An­swers to your car ques­tions

The Hamilton Spectator - - WHEELS - DENNIS O’SUL­LI­VAN PS Read­ers, Please be ad­vised that all emails can­not be an­swered. Send your ques­tions (be sure to in­clude your ad­dress) by email to: dennis.osul­li­van@co­ or mail: Box 10019, Wi­nona, ON L8E 5R1


Hi there! I re­ally en­joy read­ing your col­umn. My ques­tion is how of­ten should you change your ve­hi­cles oil? I have dif­fer­ent peo­ple tell me dif­fer­ent things such as ev­ery 5000 kilo­me­ters to ev­ery 10,000 kilo­me­ters. I have a 2008 Saturn so as it gets older does that make a dif­fer­ence as well? Be­ing re­tired now, I want to keep the car run­ning for many more years but also, with the price of oil changes get­ting higher and higher, I want to save money as well.

Thank you, Danny


Oil changes usu­ally de­pend on the type of driv­ing that you do. The rule of thumb about oil is that it never looses its vis­cos­ity but it does gain im­pu­ri­ties. What that means is that the oil in your car could pos­si­bly go on forever as long as it is kept clean. How­ever, this does not hap­pen with the car’s oil due to our cli­mate and driv­ing habits. Con­trary to what peo­ple be­lieve driv­ing very short dis­tances ev­ery day for a pro­longed pe­riod of time is ac­tu­ally more detri­men­tal to your car’s oil con­di­tion than driv­ing back and forth to Toronto ev­ery day. If you are one of those driv­ers who take short fre­quent trips ev­ery day then the oil should be changed ev­ery five to six thou­sand kilo­me­ters. You can ex­tend the oil life in your car to around seven thou­sand kilo­me­ters when you do short daily trips if you take the car for a driv­ing trip once a week for thirty or forty kilo­me­ters.

If you drive more than thirty kilo­me­ters per day ev­ery day then the oil life can be ex­tended to ten or twelve thou­sand kilo­me­ter’s as long as you pe­ri­od­i­cally check the oil over that pe­riod if your car has a dip stick. I al­ways rec­om­mend that you check your owner’s man­ual for the man­u­fac­turer’s rec­om­men­da­tions re­gard­ing main­te­nance on your ve­hi­cle.


I am hav­ing an is­sue with the in­te­rior of my win­dows fog­ging and ex­ces­sive cabin hu­mid­ity on a 2012 Dodge Voy­ager RT that I pur­chased 8 months ago. This prob­lem just started in the colder weather with the de­frost/heater in use, (de­frost seems to be main cul­prit). It gen­er­ally seems ex­ces­sively hu­mid in­side. This prob­lem seems to get worse with more pas­sen­gers. I tried to use the AC to de­frost and it helped a bit but the prob­lem per­sists. I can­not seem to get the re­cir­cu­la­tion to bring in fresh air, (when I hit that but­ton it just flashes but does not change). On a re­cent 50 minute drive with 4 peo­ple in the car, I had to keep the fan on it’s high­est set­ting to just keep the front win­dow clear and just enough of the side win­dows to see my mir­rors. I men­tioned to my me­chanic when I had it in for an oil change and he just said it de­pends on how well the cabin is sealed up. I sus­pect an AC is­sue.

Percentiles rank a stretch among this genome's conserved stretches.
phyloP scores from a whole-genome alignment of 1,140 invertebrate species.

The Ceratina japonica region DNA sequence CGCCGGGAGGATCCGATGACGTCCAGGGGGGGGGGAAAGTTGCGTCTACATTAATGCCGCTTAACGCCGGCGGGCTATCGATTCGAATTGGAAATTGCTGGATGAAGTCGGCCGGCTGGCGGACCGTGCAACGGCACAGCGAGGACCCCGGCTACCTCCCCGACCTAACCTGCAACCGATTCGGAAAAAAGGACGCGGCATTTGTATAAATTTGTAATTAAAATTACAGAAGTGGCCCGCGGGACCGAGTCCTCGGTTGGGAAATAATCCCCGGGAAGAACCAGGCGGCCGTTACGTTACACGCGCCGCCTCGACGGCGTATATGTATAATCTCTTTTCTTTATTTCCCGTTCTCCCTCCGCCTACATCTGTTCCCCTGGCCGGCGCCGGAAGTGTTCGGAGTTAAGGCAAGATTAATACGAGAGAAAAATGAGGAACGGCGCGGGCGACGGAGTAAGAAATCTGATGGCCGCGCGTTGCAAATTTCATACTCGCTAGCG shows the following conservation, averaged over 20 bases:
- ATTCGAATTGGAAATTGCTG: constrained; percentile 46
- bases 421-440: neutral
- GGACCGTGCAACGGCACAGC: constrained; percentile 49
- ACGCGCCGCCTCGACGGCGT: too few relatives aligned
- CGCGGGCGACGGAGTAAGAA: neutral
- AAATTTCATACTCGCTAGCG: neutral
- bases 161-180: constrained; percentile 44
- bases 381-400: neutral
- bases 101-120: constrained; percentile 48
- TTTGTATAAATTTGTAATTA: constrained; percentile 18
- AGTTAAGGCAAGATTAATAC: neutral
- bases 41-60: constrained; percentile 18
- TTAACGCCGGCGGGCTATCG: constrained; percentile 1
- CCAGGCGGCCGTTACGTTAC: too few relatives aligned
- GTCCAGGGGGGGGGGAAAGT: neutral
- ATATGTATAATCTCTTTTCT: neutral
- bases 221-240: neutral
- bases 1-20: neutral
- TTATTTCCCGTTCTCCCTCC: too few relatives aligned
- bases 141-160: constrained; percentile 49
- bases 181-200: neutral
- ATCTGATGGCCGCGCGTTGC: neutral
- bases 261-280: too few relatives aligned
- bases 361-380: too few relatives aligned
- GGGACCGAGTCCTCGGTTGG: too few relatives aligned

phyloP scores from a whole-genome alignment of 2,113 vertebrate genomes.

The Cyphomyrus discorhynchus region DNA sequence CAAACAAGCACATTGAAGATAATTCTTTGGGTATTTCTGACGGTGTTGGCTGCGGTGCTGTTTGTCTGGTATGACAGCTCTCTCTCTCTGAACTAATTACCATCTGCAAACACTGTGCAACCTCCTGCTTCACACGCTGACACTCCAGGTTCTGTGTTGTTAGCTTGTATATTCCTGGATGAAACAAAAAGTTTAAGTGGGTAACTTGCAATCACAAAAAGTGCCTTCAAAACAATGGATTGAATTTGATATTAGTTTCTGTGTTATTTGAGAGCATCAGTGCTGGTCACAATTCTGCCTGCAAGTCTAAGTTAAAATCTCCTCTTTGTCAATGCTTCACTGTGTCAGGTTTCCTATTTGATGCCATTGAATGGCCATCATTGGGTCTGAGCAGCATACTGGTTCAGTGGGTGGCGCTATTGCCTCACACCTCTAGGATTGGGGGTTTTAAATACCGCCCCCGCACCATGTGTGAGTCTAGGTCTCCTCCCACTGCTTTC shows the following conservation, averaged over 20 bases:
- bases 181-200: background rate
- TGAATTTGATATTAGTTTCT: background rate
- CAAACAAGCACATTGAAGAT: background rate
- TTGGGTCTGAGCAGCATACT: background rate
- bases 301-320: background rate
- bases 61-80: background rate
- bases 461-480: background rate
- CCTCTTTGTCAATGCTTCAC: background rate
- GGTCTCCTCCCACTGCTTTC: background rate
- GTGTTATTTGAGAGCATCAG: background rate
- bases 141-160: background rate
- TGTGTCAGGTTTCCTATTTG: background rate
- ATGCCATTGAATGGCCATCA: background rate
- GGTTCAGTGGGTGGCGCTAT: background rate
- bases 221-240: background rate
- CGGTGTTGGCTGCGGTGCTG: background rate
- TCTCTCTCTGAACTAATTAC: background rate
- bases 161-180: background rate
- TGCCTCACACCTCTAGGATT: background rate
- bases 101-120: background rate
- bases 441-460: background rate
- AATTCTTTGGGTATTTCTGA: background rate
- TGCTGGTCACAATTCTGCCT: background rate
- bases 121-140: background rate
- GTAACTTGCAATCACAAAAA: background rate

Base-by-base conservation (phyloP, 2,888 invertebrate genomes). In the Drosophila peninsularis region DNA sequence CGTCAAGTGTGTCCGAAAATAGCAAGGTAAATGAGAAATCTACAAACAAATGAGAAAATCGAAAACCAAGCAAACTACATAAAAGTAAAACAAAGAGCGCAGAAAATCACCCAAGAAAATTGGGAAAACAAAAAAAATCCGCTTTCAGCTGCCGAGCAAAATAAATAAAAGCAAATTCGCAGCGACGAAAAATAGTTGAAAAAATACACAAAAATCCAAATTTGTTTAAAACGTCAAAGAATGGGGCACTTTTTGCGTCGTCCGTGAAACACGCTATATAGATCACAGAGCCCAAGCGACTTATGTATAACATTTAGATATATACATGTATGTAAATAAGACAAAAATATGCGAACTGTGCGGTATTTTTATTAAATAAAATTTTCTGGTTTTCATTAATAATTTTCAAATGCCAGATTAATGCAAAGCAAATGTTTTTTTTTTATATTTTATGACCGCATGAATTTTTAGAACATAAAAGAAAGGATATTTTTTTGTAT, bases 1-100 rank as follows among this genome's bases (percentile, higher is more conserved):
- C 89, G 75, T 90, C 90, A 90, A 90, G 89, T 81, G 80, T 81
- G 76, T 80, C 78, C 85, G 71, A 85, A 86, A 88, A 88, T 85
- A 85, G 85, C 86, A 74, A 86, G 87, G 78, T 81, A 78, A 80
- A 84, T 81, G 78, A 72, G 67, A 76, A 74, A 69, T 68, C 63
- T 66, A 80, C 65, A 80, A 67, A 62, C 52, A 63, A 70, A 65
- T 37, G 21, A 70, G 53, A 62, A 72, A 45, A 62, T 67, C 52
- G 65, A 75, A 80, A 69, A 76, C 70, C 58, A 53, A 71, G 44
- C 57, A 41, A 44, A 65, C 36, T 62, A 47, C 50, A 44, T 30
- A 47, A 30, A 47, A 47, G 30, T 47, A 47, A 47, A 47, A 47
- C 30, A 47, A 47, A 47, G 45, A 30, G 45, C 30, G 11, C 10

Thanks– Mike from Kitch­ener, On


You are on track with your own di­ag­no­sis. Your ve­hi­cle’s air con­di­tioner is a de­hu­mid­i­fier and the heat from your pas­sen­gers and your­self will cause the win­dows to fog up in the win­ter if the AC is not func­tion­ing prop­erly. You may find that you only need a par­tial fill up of Freon rather than a com­plete ser­vice be­cause it is pos­si­ble over time that the Freon can es­cape from the rub­ber hoses and there is not an ac­tual leak. You may also have a prob­lem with the heater con­trols not func­tion­ing prop­erly. The ideal sit­u­a­tion how­ever, would be to have the AC ser­viced and ready for the sum­mer ahead.


Hello Dennis, I read and look for­ward to your col­umn weekly in The Spec. My ques­tion is a sim­ple one but one that I get lots of dif­fer­ent opin­ions on. I have a 2012 Ford Es­cape 3.0 litre, V6. This sum­mer I will be tow­ing a 17.5 ft. boat. Boat and trailer are within my ve­hi­cle’s tow­ing ca­pac­ity. My ques­tion is would it help my en­gine to run a tank of pre­mium gas when tow­ing?

John from Hamil­ton


You ve­hi­cle’s en­gine will do just fine with the grade of gas rec­om­mended in your owner’s man­ual. It would not change the ve­hi­cle’s op­er­a­tion to any ex­tent that you would feel any dif­fer­ence in driv­ing so just make sure that all en­gine fluid lev­els are at the proper level be­fore any trip that re­quires pulling the boat.

Newspapers in English

Newspapers from Canada

© PressReader. All rights reserved.